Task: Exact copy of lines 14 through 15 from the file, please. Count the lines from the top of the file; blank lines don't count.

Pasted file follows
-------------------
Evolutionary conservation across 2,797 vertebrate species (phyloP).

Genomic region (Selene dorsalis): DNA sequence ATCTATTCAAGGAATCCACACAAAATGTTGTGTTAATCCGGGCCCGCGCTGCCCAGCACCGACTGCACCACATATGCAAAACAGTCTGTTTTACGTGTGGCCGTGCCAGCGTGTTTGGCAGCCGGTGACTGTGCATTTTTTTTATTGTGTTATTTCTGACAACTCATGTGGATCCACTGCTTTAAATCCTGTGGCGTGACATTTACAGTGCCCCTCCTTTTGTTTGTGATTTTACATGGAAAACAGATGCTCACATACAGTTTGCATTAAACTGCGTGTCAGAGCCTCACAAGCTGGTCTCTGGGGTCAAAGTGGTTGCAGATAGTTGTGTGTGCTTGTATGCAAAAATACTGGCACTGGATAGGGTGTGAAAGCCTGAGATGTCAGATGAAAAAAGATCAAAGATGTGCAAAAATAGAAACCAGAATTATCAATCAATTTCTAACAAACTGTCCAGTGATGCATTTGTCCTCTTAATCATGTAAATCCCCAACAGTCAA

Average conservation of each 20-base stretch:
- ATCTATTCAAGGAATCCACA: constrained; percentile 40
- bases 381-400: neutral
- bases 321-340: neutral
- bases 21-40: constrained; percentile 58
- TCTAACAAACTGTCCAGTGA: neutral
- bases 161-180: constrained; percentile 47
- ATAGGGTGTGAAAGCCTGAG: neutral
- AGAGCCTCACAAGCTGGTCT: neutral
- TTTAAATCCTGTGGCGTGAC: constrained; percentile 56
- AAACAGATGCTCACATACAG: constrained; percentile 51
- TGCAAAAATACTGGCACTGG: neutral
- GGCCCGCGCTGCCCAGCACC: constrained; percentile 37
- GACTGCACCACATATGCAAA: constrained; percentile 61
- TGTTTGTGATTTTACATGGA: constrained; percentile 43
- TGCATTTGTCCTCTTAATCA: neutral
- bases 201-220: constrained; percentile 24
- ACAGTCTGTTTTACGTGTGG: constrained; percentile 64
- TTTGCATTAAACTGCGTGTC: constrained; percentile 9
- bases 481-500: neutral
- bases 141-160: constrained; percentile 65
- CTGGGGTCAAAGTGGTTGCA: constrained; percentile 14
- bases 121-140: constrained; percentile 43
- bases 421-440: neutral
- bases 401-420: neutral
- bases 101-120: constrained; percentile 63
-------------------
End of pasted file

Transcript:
- TGCAAAAATACTGGCACTGG: neutral
- GGCCCGCGCTGCCCAGCACC: constrained; percentile 37